A pesquisa quantitativa tem sido predominante nos estudos sobre oração. A partir de uma abordagem qualitativa baseada na análise de conteúdo, este estudo examina as relações entre oração e saúde. Os dados são provenientes de 104 vídeos com entrevistas gravadas com participantes de igrejas Católicas, Protestantes e Pentecostais. A análise levantou quatro categorias descritivas do uso da oração: 1. Como estratégia de coping (enfrentamento) (62,5%); 2. Para manter viva a espiritualidade (15,3%); 3. Como técnica de empoderamento mútuo (8,6%); 4. Como (...)
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  14. Antony Flew & D. Z. Phillips (1967). The Concept of Prayer. Philosophical Quarterly 17 (66):91.
    Many contemporary philosophers assume that, before one can discuss prayer, the question of whether there is a God or not must be settled. In this title, first published in 1965, D. Z. Phillips argues that to understand prayer is to understand what is meant by the reality of God. Beginning by placing the problem of prayer within a philosophical context, Phillips goes on to discuss such topics as prayer and the concept of talking, prayer and dependence, superstition and the concept (...)
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  15. Peter J. Floriani (1988). A Prayer for Canonisation. The Chesterton Review 14 (4):641-644.
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  16. W. Paul Franks (2009). Why a Believer Could Believe That God Answers Prayers. Sophia 48 (3):319-324.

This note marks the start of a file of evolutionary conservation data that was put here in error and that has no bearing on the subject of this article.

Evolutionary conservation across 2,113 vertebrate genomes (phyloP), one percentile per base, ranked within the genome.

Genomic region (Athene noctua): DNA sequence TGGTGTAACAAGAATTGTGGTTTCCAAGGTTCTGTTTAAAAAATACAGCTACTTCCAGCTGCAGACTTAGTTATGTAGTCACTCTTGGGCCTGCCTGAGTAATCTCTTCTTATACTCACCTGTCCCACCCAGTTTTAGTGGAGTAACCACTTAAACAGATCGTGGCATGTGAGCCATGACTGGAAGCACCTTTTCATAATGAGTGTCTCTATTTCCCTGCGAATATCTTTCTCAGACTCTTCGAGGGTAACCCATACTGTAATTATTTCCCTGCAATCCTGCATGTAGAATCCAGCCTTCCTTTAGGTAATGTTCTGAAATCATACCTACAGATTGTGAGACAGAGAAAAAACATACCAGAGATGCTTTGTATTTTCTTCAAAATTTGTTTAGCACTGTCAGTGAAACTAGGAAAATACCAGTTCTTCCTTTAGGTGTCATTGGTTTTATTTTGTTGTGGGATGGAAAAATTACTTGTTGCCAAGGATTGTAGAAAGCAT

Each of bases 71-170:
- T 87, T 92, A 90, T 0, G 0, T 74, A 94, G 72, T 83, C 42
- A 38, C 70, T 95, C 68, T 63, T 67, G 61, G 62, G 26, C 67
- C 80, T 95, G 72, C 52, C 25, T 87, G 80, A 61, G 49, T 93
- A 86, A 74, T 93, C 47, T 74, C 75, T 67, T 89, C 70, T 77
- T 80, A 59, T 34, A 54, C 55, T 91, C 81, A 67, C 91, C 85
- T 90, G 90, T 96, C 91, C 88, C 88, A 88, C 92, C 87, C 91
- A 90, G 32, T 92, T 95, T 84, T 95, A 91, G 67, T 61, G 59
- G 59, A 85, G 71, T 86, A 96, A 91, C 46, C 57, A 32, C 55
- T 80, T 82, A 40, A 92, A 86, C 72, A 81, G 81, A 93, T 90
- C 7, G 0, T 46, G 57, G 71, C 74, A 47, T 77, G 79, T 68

In a previous issue of this journal Michael Veber argued that God could not answer certain prayers because doing so would be immoral. In this article I attempt to demonstrate that Veber’s argument is simply the logical problem of evil applied to a possible world. Because of this, his argument is susceptible to a Plantinga-style defense.
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  17. J. R. Geiger (1931). Psychology and Prayer. Pacific Philosophical Quarterly 12 (1):38.
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  18. Jerome I. Gellman (1997). In Defense of Petitionary Prayer. Midwest Studies in Philosophy 21 (1):83-97.
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  19. Stephen Happel (1981). Prayer and Sacrament: A Role in Foundational Theology. The Thomist 45 (2):243.
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  20. Friedrich Heiler (1933). Prayer. Philosophical Review 42:342.
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  21. Ronald W. Hepburn (1966). The Concept of Prayer. Philosophical Books 7 (2):23-25.
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  22. Harry Hoffner Jr (1983). A Prayer Of Muršili Ii About His Stepmother. Journal of the American Oriental Society 103 (1):187-192.
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  23. Daniel Howard-Snyder (2008). The Puzzle of Prayers of Thanksgiving and Praise. In Yujin Nagasawa & Erik J. Wielenberg (eds.), New Waves in Philosophy of Religion. Palgrave Macmillan
    in eds. Yujin Nagasawa and Erik Wielenberg, New Waves in Philosophy of Religion (Palgrave MacMillan 2008).